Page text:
From there, we filtered down into the grand tasting room. There was wine from every part of Spain - Rioja, Ribera, Rias Baxias... and several importers, producers, winemakers and the like in attendance.

Industry folk filtered in throughout the day, happy that the over sized room provided enough space to taste wine without bumping elbows with too many people. I took a particular liking to the sherry table - which explains why I lingered until the next seminar.

To be honest, I've had a lot of experience with Spanish wines, but not so much that I could say I was even a moderate expert. There are so many regions, grapes, styles and the like that beg discovery. Even seasoned wine tasters, familiar with Spanish wine, could find something new, different and/or interesting.

After the grand tasting, Steve Olson introduced us to Cesar Saldana - in short, a sherry master, who led us through a tasting from Fino to Pedro Ximenez. I'm partial to Amontillado, personally, but I've recently discovered cream sherry (a blend of Pedro Ximenez and Amontillado) which might be my new favorite.

Anyway, the Great Match was a great success - I can only imagine it's counterpart in Miami this past Wednesday went to the same way. The Great Match is held annually and open to consumers - definitely recommend marking you calendars for next year's extravaganza (LA, NYC or Miami.)


A Tour of Mandarine Napoleón

Unfortunately, it wasn't I who got to go and spend some time with the team at Mandarine Napoleón at the end of September. Head honcho Steve got to jump the pond to The Netherlands and spend some time getting to discover fantastic new bars (he wrote of this amazing speakeasy-style bar called Door74 that I someday MUST check out!) along with visiting the multiple facilities where deKuyper liquors are produced. I'd rather let him tell the story, but I wanted to post some pictures he took that I thought were pretty neat.

As for me, I have some exciting travel plans coming up as well. October 20th I'll be headed to Portland, Oregon for Drink.Write 2010 and Portland Cocktail Week. Then, the first weekend of November, I'll be jet-setting back west for a visit to Boulder, CO for the First Beer Bloggers Conference, followed by a few days of R&R in Los Angeles. You'll be sure to hear more from me on all of these adventures.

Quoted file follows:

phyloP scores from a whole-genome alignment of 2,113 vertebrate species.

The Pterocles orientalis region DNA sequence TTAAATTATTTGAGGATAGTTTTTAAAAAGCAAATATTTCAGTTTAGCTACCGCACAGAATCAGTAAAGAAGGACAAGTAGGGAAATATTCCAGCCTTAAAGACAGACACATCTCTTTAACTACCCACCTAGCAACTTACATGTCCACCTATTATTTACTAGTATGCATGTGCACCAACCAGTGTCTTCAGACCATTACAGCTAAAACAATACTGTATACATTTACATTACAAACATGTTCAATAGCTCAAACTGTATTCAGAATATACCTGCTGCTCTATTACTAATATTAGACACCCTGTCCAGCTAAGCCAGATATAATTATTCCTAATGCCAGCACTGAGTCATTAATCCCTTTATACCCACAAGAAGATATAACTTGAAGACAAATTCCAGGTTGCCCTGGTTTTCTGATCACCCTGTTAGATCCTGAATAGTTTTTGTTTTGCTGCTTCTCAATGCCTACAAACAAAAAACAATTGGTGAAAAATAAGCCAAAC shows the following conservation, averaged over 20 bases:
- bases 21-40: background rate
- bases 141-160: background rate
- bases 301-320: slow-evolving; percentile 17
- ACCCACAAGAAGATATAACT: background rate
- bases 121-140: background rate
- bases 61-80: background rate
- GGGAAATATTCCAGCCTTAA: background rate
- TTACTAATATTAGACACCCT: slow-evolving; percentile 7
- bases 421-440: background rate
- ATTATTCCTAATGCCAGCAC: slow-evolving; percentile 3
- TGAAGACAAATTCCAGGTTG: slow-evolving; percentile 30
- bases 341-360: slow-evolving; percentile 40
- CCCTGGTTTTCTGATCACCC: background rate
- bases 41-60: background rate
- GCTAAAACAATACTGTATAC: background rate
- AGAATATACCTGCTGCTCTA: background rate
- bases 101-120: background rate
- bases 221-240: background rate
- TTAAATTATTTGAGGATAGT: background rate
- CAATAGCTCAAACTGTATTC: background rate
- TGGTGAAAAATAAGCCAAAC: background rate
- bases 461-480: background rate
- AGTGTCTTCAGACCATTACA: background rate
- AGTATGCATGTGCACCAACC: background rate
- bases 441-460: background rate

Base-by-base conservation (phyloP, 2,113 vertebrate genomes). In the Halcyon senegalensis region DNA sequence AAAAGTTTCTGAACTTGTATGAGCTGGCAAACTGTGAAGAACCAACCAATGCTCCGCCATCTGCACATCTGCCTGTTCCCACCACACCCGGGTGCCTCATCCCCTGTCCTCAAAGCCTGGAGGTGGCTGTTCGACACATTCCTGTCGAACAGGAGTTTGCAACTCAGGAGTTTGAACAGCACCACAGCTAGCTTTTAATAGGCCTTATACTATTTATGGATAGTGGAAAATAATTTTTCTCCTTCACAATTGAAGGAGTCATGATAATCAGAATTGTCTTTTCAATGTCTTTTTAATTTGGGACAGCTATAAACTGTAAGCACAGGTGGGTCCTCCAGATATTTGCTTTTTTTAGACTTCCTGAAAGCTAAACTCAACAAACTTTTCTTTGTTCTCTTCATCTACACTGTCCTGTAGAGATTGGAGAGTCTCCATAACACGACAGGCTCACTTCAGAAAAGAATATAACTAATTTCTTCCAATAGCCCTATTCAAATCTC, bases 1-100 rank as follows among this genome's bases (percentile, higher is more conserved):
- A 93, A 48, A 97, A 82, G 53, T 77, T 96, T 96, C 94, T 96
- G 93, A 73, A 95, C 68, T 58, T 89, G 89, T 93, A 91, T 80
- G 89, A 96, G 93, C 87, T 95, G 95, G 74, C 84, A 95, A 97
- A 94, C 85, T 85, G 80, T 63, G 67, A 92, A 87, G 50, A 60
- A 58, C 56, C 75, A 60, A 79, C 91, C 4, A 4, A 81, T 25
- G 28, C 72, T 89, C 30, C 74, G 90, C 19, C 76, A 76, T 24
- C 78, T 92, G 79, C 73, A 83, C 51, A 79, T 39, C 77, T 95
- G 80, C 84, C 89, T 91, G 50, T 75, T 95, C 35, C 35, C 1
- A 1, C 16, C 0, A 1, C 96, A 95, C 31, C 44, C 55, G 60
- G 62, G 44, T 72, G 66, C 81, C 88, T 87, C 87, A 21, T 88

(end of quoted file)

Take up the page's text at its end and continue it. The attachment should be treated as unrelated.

Groet for now!
Mandarine Napoleon XO Grande Reserve is aged in these impressive French oak barrels.

The inner courtyard of the facility - on display outside are some of the older stills once used on site.

A modern update, but look at the intricate wood working in the roof - that's original to the building!


Fried Drinks and Fairgrounds

I know the information I’m about to share may not necessarily be “new” information, but I was waiting for the appropriate occasion to add in my two cents. There’s been a great deal of coverage online given to the country-wide state fairs that took place mostly in the month of September and the ungodly amounts of fried deliciousness served up on an annual basis.

I’ll get back to what caught my eye the most in just a second as I digress to another story.

I had been waiting to write a blog post about the state fair phenomenon until after I went to New England’s coveted Big E fairground for the second straight year. I had a trip planned for a rainy-looking fall evening, but my adventure got sidetracked in order to make a work trip into NYC for the afternoon. I could have gone that Sunday, too, but was enveloped by the massive amounts of football to be watched on TV.

Alas, while sitting at the bar on Sunday night, drinking an Otter Creek Oktoberfest, the discussion of the Big E came up with the bartender. To my dismay, I learned that that very evening was the last day the Big E was running for the year. :(

I had looked forward to sharing my Big E adventures on the blog with you and, in turn, sharing the fascinating news I had learned of weeks prior about the addition to the Texas State Fair’s annual fried food contest – fried alcohol!